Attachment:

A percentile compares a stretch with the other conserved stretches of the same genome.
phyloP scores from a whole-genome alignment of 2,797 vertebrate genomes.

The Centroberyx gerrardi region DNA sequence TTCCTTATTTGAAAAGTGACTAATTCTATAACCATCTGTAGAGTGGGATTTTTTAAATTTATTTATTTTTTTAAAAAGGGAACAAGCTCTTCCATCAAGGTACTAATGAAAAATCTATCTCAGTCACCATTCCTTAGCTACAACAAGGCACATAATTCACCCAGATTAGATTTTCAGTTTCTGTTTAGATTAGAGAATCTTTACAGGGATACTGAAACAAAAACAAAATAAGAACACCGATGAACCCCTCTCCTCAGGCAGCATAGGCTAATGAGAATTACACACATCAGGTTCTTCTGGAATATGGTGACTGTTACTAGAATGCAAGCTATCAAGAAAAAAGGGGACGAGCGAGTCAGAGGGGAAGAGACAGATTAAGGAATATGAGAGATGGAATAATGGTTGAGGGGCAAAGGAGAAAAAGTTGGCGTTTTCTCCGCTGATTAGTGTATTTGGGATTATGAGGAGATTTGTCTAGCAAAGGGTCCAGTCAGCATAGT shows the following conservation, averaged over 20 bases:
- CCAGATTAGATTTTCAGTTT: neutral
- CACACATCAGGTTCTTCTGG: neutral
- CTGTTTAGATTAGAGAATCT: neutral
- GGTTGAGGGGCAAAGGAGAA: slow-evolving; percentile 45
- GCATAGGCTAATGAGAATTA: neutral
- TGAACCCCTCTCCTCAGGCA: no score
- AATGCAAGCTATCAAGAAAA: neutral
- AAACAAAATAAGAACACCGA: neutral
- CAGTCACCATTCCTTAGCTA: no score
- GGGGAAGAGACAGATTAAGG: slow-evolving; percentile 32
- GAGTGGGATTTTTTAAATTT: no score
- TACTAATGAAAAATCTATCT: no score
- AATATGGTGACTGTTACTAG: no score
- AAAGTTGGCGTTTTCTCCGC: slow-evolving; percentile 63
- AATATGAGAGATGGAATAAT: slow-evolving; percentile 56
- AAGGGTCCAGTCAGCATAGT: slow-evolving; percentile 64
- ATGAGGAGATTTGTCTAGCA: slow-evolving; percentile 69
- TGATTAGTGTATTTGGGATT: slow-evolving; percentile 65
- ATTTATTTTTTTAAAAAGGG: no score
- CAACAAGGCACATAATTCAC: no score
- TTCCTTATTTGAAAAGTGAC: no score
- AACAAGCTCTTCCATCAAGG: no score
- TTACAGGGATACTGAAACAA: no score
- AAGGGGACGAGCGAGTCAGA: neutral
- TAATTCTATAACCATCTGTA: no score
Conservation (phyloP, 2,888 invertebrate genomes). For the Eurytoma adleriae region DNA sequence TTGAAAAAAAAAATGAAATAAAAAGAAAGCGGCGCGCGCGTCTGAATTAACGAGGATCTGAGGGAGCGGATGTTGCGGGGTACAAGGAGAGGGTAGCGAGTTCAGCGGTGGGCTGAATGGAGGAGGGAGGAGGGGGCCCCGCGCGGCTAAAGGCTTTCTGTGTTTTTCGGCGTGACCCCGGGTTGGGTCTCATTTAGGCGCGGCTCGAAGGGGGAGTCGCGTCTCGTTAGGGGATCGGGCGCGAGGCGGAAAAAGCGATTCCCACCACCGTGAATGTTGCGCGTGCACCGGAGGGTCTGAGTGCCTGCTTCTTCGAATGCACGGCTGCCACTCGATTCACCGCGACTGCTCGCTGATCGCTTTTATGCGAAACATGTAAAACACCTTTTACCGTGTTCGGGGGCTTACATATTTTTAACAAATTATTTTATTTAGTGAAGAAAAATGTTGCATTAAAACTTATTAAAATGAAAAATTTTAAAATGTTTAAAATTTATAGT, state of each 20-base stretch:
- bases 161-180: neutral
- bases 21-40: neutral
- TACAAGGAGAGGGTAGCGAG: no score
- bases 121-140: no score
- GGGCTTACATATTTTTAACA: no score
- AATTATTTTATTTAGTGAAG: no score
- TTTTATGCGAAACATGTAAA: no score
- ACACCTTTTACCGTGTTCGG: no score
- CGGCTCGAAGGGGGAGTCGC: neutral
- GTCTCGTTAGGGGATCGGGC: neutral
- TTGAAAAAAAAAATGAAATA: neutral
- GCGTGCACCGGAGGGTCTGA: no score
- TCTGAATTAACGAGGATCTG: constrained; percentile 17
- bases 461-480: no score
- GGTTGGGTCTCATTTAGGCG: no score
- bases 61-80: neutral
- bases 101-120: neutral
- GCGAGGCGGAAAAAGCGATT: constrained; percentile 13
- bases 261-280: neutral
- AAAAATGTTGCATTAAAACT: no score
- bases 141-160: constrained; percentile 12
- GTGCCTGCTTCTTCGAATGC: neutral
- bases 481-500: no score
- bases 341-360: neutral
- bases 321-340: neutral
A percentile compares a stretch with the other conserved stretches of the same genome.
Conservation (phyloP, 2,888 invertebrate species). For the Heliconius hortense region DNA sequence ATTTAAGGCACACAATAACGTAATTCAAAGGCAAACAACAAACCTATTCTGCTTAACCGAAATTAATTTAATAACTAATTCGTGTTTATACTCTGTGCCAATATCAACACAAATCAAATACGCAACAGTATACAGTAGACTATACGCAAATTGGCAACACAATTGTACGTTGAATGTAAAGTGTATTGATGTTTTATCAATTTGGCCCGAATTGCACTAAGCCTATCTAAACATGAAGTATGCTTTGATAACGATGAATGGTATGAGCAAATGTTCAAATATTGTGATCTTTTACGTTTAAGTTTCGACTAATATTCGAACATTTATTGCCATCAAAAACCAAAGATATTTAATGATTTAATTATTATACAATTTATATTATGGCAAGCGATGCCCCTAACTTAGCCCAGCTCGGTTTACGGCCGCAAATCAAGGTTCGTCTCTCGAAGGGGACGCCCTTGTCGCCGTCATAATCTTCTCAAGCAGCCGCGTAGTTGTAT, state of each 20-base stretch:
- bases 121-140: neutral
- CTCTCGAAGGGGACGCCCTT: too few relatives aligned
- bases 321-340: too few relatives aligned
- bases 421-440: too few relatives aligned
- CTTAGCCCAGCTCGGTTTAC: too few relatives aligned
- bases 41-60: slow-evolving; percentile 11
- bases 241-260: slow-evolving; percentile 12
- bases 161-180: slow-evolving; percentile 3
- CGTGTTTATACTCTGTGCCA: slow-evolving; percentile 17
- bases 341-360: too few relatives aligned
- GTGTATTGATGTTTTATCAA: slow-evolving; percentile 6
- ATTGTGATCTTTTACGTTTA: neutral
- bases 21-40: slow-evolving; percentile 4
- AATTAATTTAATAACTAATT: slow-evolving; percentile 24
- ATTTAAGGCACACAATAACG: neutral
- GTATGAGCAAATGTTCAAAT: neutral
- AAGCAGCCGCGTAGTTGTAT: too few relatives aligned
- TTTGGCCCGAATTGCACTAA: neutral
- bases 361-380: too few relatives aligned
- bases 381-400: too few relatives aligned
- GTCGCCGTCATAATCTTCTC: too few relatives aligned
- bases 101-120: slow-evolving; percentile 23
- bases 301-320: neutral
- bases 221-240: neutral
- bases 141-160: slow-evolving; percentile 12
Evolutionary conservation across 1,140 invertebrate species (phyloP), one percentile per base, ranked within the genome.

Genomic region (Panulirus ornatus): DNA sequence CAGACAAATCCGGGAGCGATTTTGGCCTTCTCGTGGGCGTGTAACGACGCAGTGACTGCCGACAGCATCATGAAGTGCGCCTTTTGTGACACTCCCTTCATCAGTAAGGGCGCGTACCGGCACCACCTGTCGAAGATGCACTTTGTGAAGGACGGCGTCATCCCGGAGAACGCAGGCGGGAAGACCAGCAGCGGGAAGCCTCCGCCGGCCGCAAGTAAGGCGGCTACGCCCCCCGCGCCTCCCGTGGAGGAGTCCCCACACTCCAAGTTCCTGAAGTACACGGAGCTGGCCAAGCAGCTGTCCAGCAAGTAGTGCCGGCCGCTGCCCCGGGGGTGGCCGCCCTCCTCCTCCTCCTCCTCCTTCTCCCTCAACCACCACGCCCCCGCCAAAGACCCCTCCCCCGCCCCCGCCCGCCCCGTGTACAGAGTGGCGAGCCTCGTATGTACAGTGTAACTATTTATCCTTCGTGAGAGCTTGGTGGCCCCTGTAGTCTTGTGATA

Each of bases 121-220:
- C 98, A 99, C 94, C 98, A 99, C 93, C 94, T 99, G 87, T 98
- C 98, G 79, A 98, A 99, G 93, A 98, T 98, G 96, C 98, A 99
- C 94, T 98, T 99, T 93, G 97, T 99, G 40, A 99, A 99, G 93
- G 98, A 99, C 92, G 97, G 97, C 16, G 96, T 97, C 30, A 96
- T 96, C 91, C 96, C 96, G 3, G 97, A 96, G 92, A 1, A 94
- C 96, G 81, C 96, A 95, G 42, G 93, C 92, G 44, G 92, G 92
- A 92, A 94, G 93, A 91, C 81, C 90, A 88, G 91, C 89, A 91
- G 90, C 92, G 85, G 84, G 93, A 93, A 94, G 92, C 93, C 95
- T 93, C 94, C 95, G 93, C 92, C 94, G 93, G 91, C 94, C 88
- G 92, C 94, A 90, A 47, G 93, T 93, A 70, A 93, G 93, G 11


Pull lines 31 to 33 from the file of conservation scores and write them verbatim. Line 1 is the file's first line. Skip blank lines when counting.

- bases 21-40: neutral
- TACAAGGAGAGGGTAGCGAG: no score
- bases 121-140: no score